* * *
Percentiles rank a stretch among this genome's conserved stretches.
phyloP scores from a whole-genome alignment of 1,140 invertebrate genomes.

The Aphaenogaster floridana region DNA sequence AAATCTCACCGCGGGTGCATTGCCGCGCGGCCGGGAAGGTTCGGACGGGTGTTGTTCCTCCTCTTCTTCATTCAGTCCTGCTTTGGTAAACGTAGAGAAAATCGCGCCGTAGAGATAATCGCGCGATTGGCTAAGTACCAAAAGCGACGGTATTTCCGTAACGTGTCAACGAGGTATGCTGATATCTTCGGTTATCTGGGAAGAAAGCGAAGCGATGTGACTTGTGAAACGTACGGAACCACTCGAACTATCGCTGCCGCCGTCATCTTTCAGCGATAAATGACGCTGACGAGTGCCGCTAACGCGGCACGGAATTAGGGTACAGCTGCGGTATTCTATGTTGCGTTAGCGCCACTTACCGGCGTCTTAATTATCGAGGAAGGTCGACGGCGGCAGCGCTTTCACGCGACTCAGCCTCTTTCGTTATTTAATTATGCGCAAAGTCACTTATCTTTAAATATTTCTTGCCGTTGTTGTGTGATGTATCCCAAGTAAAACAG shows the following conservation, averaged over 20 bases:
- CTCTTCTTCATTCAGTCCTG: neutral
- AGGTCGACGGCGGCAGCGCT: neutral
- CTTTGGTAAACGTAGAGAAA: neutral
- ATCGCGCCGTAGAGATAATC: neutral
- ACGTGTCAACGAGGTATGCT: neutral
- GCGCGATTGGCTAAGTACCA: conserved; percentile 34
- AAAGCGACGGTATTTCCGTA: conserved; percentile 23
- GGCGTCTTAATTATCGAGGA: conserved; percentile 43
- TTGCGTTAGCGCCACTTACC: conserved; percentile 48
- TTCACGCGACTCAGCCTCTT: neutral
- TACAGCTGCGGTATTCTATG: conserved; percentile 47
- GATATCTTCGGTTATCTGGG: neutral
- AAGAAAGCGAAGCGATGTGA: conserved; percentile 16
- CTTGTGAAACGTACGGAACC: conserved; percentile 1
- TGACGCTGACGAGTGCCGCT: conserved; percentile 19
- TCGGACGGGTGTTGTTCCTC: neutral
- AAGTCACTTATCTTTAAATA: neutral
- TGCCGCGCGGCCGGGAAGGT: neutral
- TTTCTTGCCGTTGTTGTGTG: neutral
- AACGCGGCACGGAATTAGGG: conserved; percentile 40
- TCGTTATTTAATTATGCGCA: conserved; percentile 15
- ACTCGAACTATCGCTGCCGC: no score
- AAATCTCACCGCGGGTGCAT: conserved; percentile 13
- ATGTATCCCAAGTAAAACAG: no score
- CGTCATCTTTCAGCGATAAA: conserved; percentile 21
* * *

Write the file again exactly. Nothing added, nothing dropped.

Percentiles rank a stretch among this genome's conserved stretches.
phyloP scores from a whole-genome alignment of 1,140 invertebrate genomes.

The Aphaenogaster floridana region DNA sequence AAATCTCACCGCGGGTGCATTGCCGCGCGGCCGGGAAGGTTCGGACGGGTGTTGTTCCTCCTCTTCTTCATTCAGTCCTGCTTTGGTAAACGTAGAGAAAATCGCGCCGTAGAGATAATCGCGCGATTGGCTAAGTACCAAAAGCGACGGTATTTCCGTAACGTGTCAACGAGGTATGCTGATATCTTCGGTTATCTGGGAAGAAAGCGAAGCGATGTGACTTGTGAAACGTACGGAACCACTCGAACTATCGCTGCCGCCGTCATCTTTCAGCGATAAATGACGCTGACGAGTGCCGCTAACGCGGCACGGAATTAGGGTACAGCTGCGGTATTCTATGTTGCGTTAGCGCCACTTACCGGCGTCTTAATTATCGAGGAAGGTCGACGGCGGCAGCGCTTTCACGCGACTCAGCCTCTTTCGTTATTTAATTATGCGCAAAGTCACTTATCTTTAAATATTTCTTGCCGTTGTTGTGTGATGTATCCCAAGTAAAACAG shows the following conservation, averaged over 20 bases:
- CTCTTCTTCATTCAGTCCTG: neutral
- AGGTCGACGGCGGCAGCGCT: neutral
- CTTTGGTAAACGTAGAGAAA: neutral
- ATCGCGCCGTAGAGATAATC: neutral
- ACGTGTCAACGAGGTATGCT: neutral
- GCGCGATTGGCTAAGTACCA: conserved; percentile 34
- AAAGCGACGGTATTTCCGTA: conserved; percentile 23
- GGCGTCTTAATTATCGAGGA: conserved; percentile 43
- TTGCGTTAGCGCCACTTACC: conserved; percentile 48
- TTCACGCGACTCAGCCTCTT: neutral
- TACAGCTGCGGTATTCTATG: conserved; percentile 47
- GATATCTTCGGTTATCTGGG: neutral
- AAGAAAGCGAAGCGATGTGA: conserved; percentile 16
- CTTGTGAAACGTACGGAACC: conserved; percentile 1
- TGACGCTGACGAGTGCCGCT: conserved; percentile 19
- TCGGACGGGTGTTGTTCCTC: neutral
- AAGTCACTTATCTTTAAATA: neutral
- TGCCGCGCGGCCGGGAAGGT: neutral
- TTTCTTGCCGTTGTTGTGTG: neutral
- AACGCGGCACGGAATTAGGG: conserved; percentile 40
- TCGTTATTTAATTATGCGCA: conserved; percentile 15
- ACTCGAACTATCGCTGCCGC: no score
- AAATCTCACCGCGGGTGCAT: conserved; percentile 13
- ATGTATCCCAAGTAAAACAG: no score
- CGTCATCTTTCAGCGATAAA: conserved; percentile 21